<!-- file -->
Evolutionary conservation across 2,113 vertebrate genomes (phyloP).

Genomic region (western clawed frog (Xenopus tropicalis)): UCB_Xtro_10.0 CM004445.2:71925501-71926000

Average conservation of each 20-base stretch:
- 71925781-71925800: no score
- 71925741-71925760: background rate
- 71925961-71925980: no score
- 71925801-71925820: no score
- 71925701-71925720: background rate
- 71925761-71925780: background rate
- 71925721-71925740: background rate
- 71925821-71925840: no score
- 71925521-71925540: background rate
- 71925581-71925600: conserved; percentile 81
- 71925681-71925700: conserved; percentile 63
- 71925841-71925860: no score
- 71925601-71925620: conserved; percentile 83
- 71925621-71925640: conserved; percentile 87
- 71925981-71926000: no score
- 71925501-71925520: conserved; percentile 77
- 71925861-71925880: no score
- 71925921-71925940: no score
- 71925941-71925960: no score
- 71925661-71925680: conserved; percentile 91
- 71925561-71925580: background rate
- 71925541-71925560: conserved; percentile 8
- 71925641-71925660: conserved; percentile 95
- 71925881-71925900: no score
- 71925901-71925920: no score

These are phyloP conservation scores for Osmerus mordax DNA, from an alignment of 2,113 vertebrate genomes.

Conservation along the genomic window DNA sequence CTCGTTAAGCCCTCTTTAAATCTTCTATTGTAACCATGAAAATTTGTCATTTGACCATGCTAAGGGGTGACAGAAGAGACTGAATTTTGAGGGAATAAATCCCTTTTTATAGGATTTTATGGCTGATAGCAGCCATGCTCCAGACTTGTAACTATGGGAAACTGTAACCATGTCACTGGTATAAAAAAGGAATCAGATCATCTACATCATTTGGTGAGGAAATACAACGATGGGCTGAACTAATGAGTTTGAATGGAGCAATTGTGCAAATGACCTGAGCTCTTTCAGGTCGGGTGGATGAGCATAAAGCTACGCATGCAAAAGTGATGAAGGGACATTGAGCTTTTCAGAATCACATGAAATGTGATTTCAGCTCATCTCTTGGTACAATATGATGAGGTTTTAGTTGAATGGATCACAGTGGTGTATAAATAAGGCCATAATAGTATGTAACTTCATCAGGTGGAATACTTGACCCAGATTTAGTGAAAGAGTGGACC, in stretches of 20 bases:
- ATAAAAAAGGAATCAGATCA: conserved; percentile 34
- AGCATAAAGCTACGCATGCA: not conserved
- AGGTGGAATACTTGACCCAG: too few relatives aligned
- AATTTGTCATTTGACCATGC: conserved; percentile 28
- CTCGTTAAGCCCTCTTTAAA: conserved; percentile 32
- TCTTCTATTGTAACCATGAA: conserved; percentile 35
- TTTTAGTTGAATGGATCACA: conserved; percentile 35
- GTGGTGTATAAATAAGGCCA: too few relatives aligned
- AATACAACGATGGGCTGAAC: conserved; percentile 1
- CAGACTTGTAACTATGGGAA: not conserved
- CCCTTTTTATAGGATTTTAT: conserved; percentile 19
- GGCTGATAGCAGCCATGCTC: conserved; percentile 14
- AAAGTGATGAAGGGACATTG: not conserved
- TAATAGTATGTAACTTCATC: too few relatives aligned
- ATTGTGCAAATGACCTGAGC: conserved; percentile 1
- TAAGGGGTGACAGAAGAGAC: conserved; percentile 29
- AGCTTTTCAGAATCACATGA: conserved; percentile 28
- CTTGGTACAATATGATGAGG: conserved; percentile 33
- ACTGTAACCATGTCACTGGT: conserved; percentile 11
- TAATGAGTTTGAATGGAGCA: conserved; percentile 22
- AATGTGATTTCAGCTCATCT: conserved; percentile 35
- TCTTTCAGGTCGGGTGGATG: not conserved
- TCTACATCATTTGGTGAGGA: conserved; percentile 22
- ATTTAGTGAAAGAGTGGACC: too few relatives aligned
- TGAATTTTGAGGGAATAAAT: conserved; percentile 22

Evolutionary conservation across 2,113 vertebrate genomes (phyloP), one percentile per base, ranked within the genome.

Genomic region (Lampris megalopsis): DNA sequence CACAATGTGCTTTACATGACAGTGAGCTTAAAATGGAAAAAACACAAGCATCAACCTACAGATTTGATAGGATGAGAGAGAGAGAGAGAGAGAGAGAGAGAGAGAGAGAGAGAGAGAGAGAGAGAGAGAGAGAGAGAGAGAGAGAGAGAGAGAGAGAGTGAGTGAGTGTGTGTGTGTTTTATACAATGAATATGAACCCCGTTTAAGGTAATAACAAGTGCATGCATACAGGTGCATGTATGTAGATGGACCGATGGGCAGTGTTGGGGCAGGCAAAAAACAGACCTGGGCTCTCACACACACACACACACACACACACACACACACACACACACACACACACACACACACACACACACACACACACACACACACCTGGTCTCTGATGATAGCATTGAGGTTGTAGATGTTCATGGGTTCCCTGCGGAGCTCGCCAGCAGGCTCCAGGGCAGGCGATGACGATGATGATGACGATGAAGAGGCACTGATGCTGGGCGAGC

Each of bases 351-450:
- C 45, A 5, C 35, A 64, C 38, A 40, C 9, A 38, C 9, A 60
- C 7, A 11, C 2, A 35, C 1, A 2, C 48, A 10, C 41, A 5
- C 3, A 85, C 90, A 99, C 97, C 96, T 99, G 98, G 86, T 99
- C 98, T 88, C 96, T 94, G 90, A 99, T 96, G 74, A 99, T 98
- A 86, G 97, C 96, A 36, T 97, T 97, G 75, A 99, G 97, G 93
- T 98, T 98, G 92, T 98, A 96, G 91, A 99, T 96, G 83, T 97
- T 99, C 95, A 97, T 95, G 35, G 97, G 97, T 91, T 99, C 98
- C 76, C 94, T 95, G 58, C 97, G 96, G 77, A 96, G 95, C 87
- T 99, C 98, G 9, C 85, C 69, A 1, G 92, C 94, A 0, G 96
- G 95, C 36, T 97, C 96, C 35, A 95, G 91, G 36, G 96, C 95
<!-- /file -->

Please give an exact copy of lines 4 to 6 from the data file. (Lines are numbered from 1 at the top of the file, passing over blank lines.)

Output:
- 71925781-71925800: no score
- 71925741-71925760: background rate
- 71925961-71925980: no score